Fall Tree Care Checklist
With summertime coming to an end, your trees and plants need time to recover from the summer heat and prepare for the upcoming winter weather. Extended periods of extreme heat weakens trees, making them more susceptible to pest infestations and disease as well as more vulnerable to harsh winter conditions. Use the following list to help prepare your trees and plants as they head into winter.
It’s important to visually inspect your trees for evidence of pests, mold or other diseases. Signs to look out for include black or brown spots on the leaves or early leaf drop before they turn color. Any sign of disease or pests should be addressed by a certified arborist as soon as possible to protect the health and integrity of your trees. If neglected, disease and infestations quickly compromise the health and integrity of your tree.
Remove Dead Leaves and Fallen Trees
Disease causing fungi love to hide under tree branches and leaves. When the weather starts to warm in spring rain drops awaken the overwintering spores allowing them to reinfection the tree. Raking these leaves & removing them will limit your tree’s chances of contracting a disease or being re-infected. If you have a fallen tree on your property it’s important get it removed before the winter months. It can be dangerous so be sure to get professional assistance and stay safe.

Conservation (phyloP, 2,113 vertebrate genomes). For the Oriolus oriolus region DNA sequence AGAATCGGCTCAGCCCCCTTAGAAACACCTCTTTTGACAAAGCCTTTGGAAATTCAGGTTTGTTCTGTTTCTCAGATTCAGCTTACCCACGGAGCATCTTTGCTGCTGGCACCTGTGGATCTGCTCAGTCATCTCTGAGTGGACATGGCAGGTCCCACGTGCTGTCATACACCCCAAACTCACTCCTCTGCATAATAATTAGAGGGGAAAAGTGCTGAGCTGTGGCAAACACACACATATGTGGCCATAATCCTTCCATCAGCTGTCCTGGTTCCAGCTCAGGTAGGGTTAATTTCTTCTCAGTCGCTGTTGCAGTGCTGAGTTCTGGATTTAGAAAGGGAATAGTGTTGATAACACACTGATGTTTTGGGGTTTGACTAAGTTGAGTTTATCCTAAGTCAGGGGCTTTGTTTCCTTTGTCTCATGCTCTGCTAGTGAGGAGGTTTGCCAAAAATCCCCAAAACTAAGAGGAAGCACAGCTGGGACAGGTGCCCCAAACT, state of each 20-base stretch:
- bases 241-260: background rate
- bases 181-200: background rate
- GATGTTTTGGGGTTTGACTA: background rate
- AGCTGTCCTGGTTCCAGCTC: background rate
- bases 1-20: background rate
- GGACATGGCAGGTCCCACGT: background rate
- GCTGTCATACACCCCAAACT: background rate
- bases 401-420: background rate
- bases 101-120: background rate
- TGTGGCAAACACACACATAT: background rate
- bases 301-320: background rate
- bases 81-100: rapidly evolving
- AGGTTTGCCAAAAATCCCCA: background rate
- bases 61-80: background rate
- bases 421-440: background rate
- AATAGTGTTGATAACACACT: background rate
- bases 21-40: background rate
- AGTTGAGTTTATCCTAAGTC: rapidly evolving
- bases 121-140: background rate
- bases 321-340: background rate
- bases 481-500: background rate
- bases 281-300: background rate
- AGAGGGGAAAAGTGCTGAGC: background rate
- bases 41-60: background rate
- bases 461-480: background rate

Plant New Trees
Generally, late August, September and October are the best months to plant new trees .The cooler temperature of the soil creates the perfect conditions for the root systems of shrubs and trees to grow and develop before becoming dormant for the winter. Some examples of tress that can be successfully planted in the fall include alder, ash, buckeye, catalpa, crabapple, hackberry, hawthorn, honey locust, elm, Kentucky coffee tree, linden, maple, sycamore, pines, and spruces.
Mulching insulates a tree’s roots helping protect it from the approaching cold of late fall and winter. It also helps the soil retain moisture and organic matter. Think of mulch as a blanket for your plants, shrubs, and ornamental trees. Mulch creates a barrier between the harsh cold and surface snow. By insulating the root system, it keeps the temperature much warmer. Mulch is most effective when it is piled around the base of the tree and 2-3 inches deep.
Fall is a good time to feed your trees. Just like people need a balance of protein, carbohydrates and vitamins, plants need “food” in the form of fertilizer. Without proper fertilization, trees and shrubs may not grow well, the leaves may turn light green, and the plants may not produce many flowers or fruit. Be aware that different types of plants and trees have different fertilizer needs. Trees and shrubs which should not be fertilized include newly planted specimens and those with severe root damage from recent trenching or construction. The root systems of these plants will need to re-establish before fertilizers are applied.
Fall is an important season for your trees. From September through December, trees experience some of their most dramatic growth as twigs, branches and roots begin collecting and storing the critical food reserves needed for the next growing season. By applying some of these fall tree care tips your trees can be beautiful and healthy year-round.
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